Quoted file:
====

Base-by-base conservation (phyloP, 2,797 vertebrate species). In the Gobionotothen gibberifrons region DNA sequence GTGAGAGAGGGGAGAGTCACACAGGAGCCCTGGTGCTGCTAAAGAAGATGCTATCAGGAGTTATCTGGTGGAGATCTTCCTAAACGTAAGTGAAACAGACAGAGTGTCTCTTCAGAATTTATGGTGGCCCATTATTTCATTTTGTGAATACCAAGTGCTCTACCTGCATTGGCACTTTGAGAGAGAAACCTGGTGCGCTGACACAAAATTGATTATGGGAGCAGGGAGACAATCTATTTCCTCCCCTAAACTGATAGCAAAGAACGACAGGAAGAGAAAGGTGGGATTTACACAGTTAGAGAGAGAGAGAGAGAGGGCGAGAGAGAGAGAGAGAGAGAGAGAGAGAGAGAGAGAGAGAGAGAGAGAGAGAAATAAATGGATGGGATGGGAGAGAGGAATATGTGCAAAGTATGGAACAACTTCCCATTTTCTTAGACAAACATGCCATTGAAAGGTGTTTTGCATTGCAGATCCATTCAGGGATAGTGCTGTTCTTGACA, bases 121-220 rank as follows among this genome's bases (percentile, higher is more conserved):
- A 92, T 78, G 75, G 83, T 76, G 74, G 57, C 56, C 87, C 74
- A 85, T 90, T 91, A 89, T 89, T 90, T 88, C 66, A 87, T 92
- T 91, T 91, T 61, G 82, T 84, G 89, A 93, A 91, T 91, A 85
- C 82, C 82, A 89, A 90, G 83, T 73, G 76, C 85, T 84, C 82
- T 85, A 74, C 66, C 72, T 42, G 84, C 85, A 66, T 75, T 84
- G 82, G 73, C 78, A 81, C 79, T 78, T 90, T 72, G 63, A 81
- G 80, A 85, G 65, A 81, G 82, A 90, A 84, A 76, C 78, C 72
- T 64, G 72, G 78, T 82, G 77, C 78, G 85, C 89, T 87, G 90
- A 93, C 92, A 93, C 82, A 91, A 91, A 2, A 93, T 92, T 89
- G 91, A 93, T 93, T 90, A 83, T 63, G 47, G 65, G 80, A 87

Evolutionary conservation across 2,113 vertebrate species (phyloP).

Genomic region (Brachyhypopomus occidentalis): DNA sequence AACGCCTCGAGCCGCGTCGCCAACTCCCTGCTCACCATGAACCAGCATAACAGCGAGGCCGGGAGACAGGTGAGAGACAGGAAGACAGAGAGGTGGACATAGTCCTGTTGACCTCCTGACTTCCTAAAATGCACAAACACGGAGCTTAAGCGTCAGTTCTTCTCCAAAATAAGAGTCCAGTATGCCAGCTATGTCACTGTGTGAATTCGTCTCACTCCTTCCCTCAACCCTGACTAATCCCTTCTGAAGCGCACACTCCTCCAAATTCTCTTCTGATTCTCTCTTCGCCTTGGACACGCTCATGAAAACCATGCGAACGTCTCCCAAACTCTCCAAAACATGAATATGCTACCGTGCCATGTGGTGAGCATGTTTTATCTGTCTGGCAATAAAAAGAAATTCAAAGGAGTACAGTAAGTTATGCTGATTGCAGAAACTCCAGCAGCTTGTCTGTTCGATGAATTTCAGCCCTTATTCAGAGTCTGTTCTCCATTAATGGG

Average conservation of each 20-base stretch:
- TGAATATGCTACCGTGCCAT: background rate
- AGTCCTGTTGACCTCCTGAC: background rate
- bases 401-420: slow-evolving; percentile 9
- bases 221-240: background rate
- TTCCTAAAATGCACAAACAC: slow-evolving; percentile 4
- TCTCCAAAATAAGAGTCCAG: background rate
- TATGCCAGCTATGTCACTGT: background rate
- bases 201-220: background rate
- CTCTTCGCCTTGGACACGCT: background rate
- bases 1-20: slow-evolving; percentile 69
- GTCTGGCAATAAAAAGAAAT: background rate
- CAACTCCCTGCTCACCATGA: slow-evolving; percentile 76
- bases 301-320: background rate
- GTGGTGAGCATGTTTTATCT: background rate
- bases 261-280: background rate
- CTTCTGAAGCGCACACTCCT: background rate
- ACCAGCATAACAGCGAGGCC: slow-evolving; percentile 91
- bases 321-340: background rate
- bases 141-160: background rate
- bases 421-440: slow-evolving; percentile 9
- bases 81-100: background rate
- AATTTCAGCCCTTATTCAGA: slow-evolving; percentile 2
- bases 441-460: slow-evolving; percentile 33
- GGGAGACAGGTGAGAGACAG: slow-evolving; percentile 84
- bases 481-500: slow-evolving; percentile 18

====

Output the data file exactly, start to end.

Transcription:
Base-by-base conservation (phyloP, 2,797 vertebrate species). In the Gobionotothen gibberifrons region DNA sequence GTGAGAGAGGGGAGAGTCACACAGGAGCCCTGGTGCTGCTAAAGAAGATGCTATCAGGAGTTATCTGGTGGAGATCTTCCTAAACGTAAGTGAAACAGACAGAGTGTCTCTTCAGAATTTATGGTGGCCCATTATTTCATTTTGTGAATACCAAGTGCTCTACCTGCATTGGCACTTTGAGAGAGAAACCTGGTGCGCTGACACAAAATTGATTATGGGAGCAGGGAGACAATCTATTTCCTCCCCTAAACTGATAGCAAAGAACGACAGGAAGAGAAAGGTGGGATTTACACAGTTAGAGAGAGAGAGAGAGAGGGCGAGAGAGAGAGAGAGAGAGAGAGAGAGAGAGAGAGAGAGAGAGAGAGAGAGAAATAAATGGATGGGATGGGAGAGAGGAATATGTGCAAAGTATGGAACAACTTCCCATTTTCTTAGACAAACATGCCATTGAAAGGTGTTTTGCATTGCAGATCCATTCAGGGATAGTGCTGTTCTTGACA, bases 121-220 rank as follows among this genome's bases (percentile, higher is more conserved):
- A 92, T 78, G 75, G 83, T 76, G 74, G 57, C 56, C 87, C 74
- A 85, T 90, T 91, A 89, T 89, T 90, T 88, C 66, A 87, T 92
- T 91, T 91, T 61, G 82, T 84, G 89, A 93, A 91, T 91, A 85
- C 82, C 82, A 89, A 90, G 83, T 73, G 76, C 85, T 84, C 82
- T 85, A 74, C 66, C 72, T 42, G 84, C 85, A 66, T 75, T 84
- G 82, G 73, C 78, A 81, C 79, T 78, T 90, T 72, G 63, A 81
- G 80, A 85, G 65, A 81, G 82, A 90, A 84, A 76, C 78, C 72
- T 64, G 72, G 78, T 82, G 77, C 78, G 85, C 89, T 87, G 90
- A 93, C 92, A 93, C 82, A 91, A 91, A 2, A 93, T 92, T 89
- G 91, A 93, T 93, T 90, A 83, T 63, G 47, G 65, G 80, A 87

Evolutionary conservation across 2,113 vertebrate species (phyloP).

Genomic region (Brachyhypopomus occidentalis): DNA sequence AACGCCTCGAGCCGCGTCGCCAACTCCCTGCTCACCATGAACCAGCATAACAGCGAGGCCGGGAGACAGGTGAGAGACAGGAAGACAGAGAGGTGGACATAGTCCTGTTGACCTCCTGACTTCCTAAAATGCACAAACACGGAGCTTAAGCGTCAGTTCTTCTCCAAAATAAGAGTCCAGTATGCCAGCTATGTCACTGTGTGAATTCGTCTCACTCCTTCCCTCAACCCTGACTAATCCCTTCTGAAGCGCACACTCCTCCAAATTCTCTTCTGATTCTCTCTTCGCCTTGGACACGCTCATGAAAACCATGCGAACGTCTCCCAAACTCTCCAAAACATGAATATGCTACCGTGCCATGTGGTGAGCATGTTTTATCTGTCTGGCAATAAAAAGAAATTCAAAGGAGTACAGTAAGTTATGCTGATTGCAGAAACTCCAGCAGCTTGTCTGTTCGATGAATTTCAGCCCTTATTCAGAGTCTGTTCTCCATTAATGGG

Average conservation of each 20-base stretch:
- TGAATATGCTACCGTGCCAT: background rate
- AGTCCTGTTGACCTCCTGAC: background rate
- bases 401-420: slow-evolving; percentile 9
- bases 221-240: background rate
- TTCCTAAAATGCACAAACAC: slow-evolving; percentile 4
- TCTCCAAAATAAGAGTCCAG: background rate
- TATGCCAGCTATGTCACTGT: background rate
- bases 201-220: background rate
- CTCTTCGCCTTGGACACGCT: background rate
- bases 1-20: slow-evolving; percentile 69
- GTCTGGCAATAAAAAGAAAT: background rate
- CAACTCCCTGCTCACCATGA: slow-evolving; percentile 76
- bases 301-320: background rate
- GTGGTGAGCATGTTTTATCT: background rate
- bases 261-280: background rate
- CTTCTGAAGCGCACACTCCT: background rate
- ACCAGCATAACAGCGAGGCC: slow-evolving; percentile 91
- bases 321-340: background rate
- bases 141-160: background rate
- bases 421-440: slow-evolving; percentile 9
- bases 81-100: background rate
- AATTTCAGCCCTTATTCAGA: slow-evolving; percentile 2
- bases 441-460: slow-evolving; percentile 33
- GGGAGACAGGTGAGAGACAG: slow-evolving; percentile 84
- bases 481-500: slow-evolving; percentile 18